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UK garment sector heads towards recovery - ASBCI
07
Mar '14
Collaboration between retailers, brands, their manufacturing partners and suppliers is starting to drive a recovery in the UK’s garment making sector. This was the optimistic and overwhelming conclusion of speakers at the recent ASBCI fashion industry conference 'Making it in the UK - Ready or not? 
 
The reality of manufacturing fashion in Britain' held in Leicester.  Over 170 delegates from across the supply chain heard how some of the largest fashion retail suppliers, including ASOS, Matalan and M&S are forging long term partnerships with UK manufacturers in a bid to deliver rapid and flexible fashion to consumers.  
 
As off-shore manufacturing costs and ethical issues continue to escalate, the political will of retailers and brands to resurrect a UK manufacturing base is now becoming a viable commercial option.  High street retailers along with niche and luxury brands, such as John Smedley and David Nieper, are actively working with colleges, schools and apprenticeship schemes, such as Fashion Enter in London, to train the next generation of skilled workers for careers in clothing manufacture although there is still some way to go to make the sector ‘sexy’ for young people.
 
Dr Julie King, ASBCI event chairman and head of fashion and textiles at De Montfort University opened proceedings and introduced speakers in collaboration with the conference’s co-sponsors Caroline Ellis, business development, Advanced Supply Chain and Anthony Barlow, support services director, Johnsons Cleaners in association with GreenEarth Cleaning.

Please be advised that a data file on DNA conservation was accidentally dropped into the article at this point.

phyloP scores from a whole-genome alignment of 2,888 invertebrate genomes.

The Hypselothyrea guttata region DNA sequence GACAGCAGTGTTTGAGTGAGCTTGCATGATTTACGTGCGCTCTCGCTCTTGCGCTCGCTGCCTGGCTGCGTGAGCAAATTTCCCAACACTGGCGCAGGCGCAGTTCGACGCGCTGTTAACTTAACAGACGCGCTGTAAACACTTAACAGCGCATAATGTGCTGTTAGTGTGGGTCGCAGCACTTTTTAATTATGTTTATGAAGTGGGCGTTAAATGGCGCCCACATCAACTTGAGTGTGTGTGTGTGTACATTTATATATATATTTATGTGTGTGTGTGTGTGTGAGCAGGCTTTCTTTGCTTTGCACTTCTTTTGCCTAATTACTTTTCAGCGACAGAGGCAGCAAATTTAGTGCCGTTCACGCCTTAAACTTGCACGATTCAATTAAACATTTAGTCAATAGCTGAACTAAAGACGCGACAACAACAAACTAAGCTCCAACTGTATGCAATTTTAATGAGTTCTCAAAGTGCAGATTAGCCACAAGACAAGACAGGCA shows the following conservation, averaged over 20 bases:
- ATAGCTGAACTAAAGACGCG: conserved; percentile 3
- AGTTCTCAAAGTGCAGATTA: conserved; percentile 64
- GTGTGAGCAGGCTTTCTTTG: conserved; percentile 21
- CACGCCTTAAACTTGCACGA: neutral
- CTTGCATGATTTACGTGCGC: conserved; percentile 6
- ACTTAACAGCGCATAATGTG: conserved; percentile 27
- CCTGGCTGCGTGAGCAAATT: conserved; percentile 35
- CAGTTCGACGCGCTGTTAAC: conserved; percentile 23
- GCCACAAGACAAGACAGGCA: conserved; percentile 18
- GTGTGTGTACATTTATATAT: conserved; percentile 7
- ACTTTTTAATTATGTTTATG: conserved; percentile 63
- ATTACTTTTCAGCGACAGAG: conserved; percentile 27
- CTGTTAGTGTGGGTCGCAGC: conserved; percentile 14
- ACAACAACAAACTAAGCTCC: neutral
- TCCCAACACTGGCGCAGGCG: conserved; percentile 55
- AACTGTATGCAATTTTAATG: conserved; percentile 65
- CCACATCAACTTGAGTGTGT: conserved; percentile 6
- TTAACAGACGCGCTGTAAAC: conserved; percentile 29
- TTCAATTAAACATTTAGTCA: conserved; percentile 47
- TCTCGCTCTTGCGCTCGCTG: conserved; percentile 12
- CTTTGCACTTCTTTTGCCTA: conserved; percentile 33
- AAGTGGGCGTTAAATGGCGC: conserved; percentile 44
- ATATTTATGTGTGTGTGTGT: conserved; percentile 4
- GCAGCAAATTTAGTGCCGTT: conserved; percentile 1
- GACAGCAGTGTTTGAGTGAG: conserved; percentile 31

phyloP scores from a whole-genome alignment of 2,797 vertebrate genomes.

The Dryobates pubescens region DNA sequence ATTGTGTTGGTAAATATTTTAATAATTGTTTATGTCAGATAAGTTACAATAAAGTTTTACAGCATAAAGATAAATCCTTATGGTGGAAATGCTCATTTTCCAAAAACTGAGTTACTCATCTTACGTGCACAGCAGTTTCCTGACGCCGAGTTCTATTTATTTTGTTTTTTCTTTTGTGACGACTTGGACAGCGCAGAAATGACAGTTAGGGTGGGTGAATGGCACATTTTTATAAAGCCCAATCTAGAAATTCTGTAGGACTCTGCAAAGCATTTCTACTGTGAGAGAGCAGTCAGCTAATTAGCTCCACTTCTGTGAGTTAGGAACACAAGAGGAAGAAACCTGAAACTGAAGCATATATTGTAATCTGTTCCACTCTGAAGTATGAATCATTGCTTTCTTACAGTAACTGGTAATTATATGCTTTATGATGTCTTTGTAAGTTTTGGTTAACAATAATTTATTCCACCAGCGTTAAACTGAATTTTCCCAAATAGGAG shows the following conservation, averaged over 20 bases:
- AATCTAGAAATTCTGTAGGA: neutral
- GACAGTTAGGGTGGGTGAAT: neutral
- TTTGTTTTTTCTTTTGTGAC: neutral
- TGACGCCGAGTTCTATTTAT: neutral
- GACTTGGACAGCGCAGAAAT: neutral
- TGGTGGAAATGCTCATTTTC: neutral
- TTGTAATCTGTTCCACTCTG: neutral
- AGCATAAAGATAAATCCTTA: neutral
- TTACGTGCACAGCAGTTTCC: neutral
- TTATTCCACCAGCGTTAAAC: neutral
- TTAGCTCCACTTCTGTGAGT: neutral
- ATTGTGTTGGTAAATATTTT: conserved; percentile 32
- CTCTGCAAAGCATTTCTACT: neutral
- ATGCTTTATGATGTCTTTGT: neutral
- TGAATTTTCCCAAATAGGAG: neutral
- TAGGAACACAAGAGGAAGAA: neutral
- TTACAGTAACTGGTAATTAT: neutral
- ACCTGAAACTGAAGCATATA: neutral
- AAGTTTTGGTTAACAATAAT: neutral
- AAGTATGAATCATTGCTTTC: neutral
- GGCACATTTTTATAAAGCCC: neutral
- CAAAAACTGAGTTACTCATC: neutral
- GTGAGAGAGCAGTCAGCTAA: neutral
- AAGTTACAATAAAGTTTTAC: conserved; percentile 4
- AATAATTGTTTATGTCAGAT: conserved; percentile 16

Alek Adamski, partner, UK supply chain practice at global management consulting firm Kurt Salmon, set the tone for the day with his optimistic scene setting presentation. After fast tracking delegates through the off-shore manufacturing exodus that began in the 1980’s he proclaimed: “Good news – things are changing and moving rapidly the other way!”  
 
Increased labour and freight costs, difficulties in sourcing raw materials, environmental and ethical concerns and China’s focus on the demands of its domestic market have made UK retailers look again at UK sourcing. Cost to serve he explained is key and retailers have started to understand the true cost differentials in sourcing from the Far East as opposed to the UK. 
 
This is translating into action.  John Lewis’ Made in the UK label is now branded on 10,500 garments (July 2013) and M&S, River Island and George Clothing are just some of the retailers who are sourcing from the UK wherever possible.   While those in the luxury clothing sector have long been capitalising on their Made in the UK credentials at home and overseas, the volume retailers are now following suit and consumers are helping by demanding quality not quantity.  
 
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